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Published: 28/01/2019
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The mortgage rate war is still very much at hand, with providers across the market attempting to attract new business – and not only in the 10-year sector. Indeed, the latest research from can reveal that the rate gap between two-year and five-year fixed rate mortgages has fallen to its lowest level since 2013, indicating heightened competition.

Mortgage rate gap

The rate gap calculates the difference between average two and five-year fixed rates in order to gauge the level of competition in the mortgage market. Given that the average two-year mortgage rate currently stands at 2.50% and the average five-year rate is 2.91%, the rate gap stands at 0.41% today, down from 0.44% on average for the whole of 2018, which in itself marks a fall from 0.57% in 2017 and from 0.64% in 2016.

This means the current rate gap is the lowest seen since 2013, when it stood at an average of 0.27%, and a year prior (2012) it was even smaller at 0.19% – which was the lowest seen since the financial crash of 2008. The table below highlights the trend in more detail:

Rate gap between two-year and five-year fixed mortgages on average

Average rate over 12-month period

Jan-Dec 2013

Jan-Dec 2014

Jan-Dec 2017

Jan-Dec 2018


Two-year fixed






Five-year fixed












Average rates shown are compiled from the period of January to December for each year. Source:

There's no denying that rates have edged up from the record lows seen in 2017, but this was artificially driven by the Funding for Lending Scheme launched in 2012, and its successor the Term Funding Scheme in 2016. The fact that competition remains heightened despite those schemes having ended can only be positive news for borrowers.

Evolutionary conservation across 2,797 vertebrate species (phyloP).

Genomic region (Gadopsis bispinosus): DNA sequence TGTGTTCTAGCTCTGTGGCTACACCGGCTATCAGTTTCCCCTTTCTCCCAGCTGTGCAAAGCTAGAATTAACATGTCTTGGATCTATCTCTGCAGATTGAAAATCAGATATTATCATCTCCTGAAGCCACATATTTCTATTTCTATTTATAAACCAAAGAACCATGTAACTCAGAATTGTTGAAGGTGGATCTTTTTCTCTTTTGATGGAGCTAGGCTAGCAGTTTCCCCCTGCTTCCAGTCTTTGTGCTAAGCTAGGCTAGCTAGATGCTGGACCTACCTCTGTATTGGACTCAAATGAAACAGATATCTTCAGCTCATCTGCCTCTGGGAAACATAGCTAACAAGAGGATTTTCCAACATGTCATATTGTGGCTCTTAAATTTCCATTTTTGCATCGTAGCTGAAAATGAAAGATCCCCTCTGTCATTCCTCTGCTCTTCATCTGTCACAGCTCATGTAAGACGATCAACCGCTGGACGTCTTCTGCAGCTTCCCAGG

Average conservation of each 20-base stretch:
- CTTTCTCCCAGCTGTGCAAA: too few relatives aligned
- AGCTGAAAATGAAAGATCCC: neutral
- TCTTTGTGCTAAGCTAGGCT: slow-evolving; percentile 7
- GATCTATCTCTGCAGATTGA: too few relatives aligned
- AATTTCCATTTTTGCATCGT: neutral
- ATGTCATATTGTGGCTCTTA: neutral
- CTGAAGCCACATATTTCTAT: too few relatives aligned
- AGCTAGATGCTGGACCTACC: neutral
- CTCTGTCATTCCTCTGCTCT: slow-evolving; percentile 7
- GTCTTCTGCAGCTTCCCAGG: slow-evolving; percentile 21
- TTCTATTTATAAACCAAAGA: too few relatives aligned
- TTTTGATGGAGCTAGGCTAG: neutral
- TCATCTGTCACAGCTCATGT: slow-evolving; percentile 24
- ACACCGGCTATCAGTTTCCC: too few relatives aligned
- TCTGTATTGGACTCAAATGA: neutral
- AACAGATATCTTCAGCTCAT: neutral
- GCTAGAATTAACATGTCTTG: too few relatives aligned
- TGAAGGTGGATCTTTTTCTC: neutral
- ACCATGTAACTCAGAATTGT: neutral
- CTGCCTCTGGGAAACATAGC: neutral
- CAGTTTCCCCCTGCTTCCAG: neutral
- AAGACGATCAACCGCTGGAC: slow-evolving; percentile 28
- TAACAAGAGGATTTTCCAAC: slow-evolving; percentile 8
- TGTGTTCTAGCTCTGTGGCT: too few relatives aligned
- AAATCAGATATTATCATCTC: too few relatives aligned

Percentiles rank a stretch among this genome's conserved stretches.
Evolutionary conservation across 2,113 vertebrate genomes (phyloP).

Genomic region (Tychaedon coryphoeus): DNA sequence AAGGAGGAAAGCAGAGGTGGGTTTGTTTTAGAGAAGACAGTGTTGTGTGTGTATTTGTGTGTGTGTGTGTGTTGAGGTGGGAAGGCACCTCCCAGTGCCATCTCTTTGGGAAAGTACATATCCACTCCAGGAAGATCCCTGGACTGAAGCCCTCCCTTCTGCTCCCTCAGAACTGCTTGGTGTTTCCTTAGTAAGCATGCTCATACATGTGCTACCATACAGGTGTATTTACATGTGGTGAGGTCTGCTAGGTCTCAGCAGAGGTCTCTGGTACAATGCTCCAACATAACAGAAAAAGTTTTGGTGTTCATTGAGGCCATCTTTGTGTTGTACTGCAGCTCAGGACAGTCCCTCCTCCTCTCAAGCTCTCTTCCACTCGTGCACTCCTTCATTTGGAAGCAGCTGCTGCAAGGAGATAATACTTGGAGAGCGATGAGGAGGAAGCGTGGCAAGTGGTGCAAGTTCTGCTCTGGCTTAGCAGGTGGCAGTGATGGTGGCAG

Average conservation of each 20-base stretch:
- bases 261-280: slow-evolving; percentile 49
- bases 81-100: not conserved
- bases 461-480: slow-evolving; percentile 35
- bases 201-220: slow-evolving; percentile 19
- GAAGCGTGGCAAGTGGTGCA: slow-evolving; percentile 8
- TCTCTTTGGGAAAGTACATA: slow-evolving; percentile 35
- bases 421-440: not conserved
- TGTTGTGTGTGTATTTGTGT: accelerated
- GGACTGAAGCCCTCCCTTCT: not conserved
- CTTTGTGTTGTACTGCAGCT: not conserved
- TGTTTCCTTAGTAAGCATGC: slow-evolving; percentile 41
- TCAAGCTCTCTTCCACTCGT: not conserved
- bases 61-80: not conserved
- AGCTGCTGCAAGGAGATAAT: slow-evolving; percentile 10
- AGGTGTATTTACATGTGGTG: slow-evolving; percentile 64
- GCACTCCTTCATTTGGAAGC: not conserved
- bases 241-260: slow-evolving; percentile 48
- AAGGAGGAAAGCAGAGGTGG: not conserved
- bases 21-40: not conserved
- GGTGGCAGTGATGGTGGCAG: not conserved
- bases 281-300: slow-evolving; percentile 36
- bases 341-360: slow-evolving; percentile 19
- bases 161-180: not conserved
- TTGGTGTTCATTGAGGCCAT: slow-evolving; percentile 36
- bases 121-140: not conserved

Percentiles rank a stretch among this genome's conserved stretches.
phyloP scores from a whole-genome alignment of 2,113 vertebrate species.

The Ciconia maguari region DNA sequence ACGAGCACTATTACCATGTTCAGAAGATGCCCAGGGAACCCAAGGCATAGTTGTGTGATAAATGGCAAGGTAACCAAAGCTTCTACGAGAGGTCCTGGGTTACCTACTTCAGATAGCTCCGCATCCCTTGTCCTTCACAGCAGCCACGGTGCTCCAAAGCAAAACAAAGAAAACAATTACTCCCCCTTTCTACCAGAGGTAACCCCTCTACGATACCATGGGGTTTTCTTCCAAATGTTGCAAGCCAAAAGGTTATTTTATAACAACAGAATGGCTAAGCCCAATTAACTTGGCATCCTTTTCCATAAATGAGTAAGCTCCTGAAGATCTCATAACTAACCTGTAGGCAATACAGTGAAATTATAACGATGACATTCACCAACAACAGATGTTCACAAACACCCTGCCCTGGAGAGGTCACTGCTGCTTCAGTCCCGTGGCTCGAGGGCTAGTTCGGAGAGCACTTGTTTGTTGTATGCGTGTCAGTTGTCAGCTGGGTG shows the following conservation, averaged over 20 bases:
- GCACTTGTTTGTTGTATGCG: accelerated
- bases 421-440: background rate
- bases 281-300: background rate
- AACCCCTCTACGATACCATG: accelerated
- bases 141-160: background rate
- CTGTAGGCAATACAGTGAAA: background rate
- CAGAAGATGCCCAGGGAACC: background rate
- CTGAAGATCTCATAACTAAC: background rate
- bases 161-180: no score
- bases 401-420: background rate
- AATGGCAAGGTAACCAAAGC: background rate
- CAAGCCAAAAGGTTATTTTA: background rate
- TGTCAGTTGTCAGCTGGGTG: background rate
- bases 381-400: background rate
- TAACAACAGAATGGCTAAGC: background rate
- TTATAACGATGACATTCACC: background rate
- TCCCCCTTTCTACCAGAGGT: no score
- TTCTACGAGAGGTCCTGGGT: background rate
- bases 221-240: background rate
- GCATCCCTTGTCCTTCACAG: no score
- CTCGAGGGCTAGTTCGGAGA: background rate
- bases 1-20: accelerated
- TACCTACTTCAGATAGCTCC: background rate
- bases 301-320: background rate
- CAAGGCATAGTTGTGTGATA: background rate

"The mortgage rate war may have dulled in comparison to the golden years of cheap funding schemes, but so far this year some of the biggest lenders in the market have taken aim at their pricing to entice new borrowers," said Rachel Springall, finance expert at "Since the start of January, several big brands including Barclays, HSBC, Lloyds Bank, NatWest and Santander have all cut rates across their range of two and five-year fixed deals.

"As it stands, the average two-year fixed mortgage rate of 2.50% is just 0.41% lower than the current average five-year deal of 2.91%, so despite average rates overall rising since the record lows seen in 2017 (in October 2017 the average two and five-year fixed rates were 2.21% and 2.76% respectively), the gap is smaller."

Rachel goes on to explain that, as the two-year fixed market becomes saturated with cheap deals, lenders will no doubt make efforts to compete on five-year deals. There's also great news for first-time buyers, many of whom are able to benefit from lower rates and greater choice, with the average two and five-year fixed rates at 95% loan-to-value (LTV) at new lows of 3.42% and 3.79% respectively. "This will be great news for borrowers who are working hard to get onto the property ladder and want a good mortgage deal to keep costs down," said Rachel.

"While it is difficult to predict what the mortgage market may face in 2019, it is still positive to see the rate gap shrink, particularly for those borrowers eyeing up a five-year fixed deal who want to avoid any potential interest rates rises for some peace of mind."

What next?

Want to take advantage of rising competition? Compare mortgages using our mortgage calculator to find the best deals for you.


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